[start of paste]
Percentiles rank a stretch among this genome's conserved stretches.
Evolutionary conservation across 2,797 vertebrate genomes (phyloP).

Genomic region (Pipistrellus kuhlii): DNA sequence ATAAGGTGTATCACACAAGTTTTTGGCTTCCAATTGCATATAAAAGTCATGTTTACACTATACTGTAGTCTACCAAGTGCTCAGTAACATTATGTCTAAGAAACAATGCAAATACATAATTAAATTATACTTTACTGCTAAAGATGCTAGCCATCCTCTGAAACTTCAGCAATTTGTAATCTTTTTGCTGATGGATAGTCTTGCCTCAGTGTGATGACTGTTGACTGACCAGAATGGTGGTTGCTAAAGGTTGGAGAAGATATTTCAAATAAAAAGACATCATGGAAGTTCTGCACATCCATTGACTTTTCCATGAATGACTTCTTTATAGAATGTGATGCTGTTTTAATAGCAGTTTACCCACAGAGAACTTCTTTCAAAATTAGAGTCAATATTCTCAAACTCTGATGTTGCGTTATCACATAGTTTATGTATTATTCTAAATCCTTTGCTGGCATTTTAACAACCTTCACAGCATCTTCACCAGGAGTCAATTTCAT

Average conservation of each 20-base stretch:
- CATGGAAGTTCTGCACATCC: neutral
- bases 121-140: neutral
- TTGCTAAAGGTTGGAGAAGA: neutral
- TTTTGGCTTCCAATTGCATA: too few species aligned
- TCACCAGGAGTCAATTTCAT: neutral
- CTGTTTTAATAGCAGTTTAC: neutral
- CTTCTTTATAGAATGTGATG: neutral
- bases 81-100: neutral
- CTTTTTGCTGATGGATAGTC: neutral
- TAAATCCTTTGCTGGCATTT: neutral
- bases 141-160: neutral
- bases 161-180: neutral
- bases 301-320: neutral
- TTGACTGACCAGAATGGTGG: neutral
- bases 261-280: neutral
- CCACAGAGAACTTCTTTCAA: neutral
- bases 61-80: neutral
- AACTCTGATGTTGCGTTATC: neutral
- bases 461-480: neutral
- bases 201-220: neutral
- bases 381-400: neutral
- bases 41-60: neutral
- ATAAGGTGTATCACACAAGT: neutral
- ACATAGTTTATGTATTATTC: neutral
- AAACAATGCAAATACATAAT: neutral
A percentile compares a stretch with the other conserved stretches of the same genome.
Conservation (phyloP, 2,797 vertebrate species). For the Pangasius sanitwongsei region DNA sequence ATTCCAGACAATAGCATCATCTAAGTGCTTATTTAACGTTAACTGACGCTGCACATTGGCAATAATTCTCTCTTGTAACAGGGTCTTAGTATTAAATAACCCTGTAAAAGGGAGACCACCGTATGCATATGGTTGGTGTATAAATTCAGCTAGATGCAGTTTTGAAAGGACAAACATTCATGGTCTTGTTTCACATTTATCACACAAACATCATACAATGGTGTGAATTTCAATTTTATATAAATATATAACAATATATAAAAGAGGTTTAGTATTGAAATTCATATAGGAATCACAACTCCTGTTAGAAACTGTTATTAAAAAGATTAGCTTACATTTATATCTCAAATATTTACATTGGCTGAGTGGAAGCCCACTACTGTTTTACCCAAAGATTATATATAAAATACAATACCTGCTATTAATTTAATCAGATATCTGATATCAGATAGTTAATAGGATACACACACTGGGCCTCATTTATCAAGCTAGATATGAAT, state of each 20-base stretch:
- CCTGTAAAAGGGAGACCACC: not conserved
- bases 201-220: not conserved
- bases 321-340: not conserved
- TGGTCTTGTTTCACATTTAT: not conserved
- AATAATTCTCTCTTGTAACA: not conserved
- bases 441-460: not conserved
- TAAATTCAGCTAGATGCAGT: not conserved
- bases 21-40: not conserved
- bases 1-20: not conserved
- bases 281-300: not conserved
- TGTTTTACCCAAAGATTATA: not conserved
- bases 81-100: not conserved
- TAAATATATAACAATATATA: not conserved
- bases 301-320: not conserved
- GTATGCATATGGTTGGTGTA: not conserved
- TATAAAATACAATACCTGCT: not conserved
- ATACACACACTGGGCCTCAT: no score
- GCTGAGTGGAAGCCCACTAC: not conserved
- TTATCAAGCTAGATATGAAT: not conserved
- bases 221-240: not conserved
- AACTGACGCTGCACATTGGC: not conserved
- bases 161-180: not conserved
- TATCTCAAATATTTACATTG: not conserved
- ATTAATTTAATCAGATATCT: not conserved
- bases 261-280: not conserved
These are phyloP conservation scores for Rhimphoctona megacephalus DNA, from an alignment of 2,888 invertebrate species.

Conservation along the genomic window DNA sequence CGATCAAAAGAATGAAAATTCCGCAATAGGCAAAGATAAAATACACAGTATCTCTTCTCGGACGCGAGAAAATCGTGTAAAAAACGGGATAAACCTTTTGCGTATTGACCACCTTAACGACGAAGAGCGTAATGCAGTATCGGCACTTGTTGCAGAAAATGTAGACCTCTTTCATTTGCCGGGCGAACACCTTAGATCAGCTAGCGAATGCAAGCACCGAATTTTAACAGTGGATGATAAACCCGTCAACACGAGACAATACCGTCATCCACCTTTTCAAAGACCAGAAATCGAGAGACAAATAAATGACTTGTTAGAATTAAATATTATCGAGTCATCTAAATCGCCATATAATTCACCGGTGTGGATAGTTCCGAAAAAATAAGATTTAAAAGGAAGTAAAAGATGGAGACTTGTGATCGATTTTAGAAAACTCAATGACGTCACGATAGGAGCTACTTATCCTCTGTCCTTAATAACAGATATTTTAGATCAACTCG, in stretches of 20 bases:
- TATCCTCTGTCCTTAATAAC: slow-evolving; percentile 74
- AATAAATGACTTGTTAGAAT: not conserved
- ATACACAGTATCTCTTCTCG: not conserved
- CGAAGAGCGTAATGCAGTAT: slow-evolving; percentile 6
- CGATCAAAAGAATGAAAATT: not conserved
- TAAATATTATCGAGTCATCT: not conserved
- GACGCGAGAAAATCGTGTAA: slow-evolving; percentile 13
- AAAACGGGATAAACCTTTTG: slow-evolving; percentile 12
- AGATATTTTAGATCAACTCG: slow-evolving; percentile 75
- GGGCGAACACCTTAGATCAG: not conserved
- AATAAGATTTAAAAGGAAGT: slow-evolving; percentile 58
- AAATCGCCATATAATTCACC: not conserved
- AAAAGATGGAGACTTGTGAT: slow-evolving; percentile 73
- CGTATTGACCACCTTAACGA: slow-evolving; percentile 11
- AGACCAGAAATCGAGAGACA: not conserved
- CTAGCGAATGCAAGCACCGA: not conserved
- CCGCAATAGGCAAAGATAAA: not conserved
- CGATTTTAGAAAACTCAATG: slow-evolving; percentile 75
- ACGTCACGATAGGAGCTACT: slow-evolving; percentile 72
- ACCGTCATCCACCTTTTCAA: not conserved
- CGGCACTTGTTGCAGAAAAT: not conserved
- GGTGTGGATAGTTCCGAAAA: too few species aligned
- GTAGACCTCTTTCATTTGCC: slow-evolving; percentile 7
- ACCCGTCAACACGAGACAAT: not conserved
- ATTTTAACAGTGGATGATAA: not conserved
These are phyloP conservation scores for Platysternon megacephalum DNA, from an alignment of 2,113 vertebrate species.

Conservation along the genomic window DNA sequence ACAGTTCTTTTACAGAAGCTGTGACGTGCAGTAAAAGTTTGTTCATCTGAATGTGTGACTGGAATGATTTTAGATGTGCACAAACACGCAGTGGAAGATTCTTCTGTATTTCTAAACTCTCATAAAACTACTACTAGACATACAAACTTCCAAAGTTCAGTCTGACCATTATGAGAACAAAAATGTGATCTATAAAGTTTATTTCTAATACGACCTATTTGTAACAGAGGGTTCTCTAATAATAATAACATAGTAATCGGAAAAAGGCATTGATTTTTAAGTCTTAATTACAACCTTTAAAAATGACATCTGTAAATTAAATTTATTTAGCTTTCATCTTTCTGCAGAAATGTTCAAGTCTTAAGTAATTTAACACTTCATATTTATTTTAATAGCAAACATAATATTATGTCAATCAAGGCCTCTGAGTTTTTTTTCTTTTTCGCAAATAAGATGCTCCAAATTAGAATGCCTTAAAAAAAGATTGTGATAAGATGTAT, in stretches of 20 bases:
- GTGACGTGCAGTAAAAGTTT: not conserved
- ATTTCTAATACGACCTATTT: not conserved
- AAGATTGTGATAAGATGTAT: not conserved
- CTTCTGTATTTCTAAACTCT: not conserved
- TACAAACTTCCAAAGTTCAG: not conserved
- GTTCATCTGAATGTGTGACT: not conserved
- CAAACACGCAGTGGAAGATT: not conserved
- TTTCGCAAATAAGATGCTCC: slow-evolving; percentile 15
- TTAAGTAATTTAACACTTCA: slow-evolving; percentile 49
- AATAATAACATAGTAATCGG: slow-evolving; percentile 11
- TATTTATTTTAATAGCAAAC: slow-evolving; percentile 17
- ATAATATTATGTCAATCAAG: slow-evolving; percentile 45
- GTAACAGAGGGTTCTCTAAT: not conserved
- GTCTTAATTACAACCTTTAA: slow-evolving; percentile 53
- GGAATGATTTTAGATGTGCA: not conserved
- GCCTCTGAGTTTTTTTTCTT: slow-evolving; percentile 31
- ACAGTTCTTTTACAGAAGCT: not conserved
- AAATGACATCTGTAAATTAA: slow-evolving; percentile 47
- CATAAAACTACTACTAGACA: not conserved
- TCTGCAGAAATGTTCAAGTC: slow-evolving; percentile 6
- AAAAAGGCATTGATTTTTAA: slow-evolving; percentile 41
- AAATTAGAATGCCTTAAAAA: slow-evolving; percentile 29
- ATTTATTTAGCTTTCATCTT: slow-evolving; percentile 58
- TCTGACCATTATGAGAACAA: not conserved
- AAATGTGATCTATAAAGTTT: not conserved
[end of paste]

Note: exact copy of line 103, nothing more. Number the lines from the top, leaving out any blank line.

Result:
- AAATGACATCTGTAAATTAA: slow-evolving; percentile 47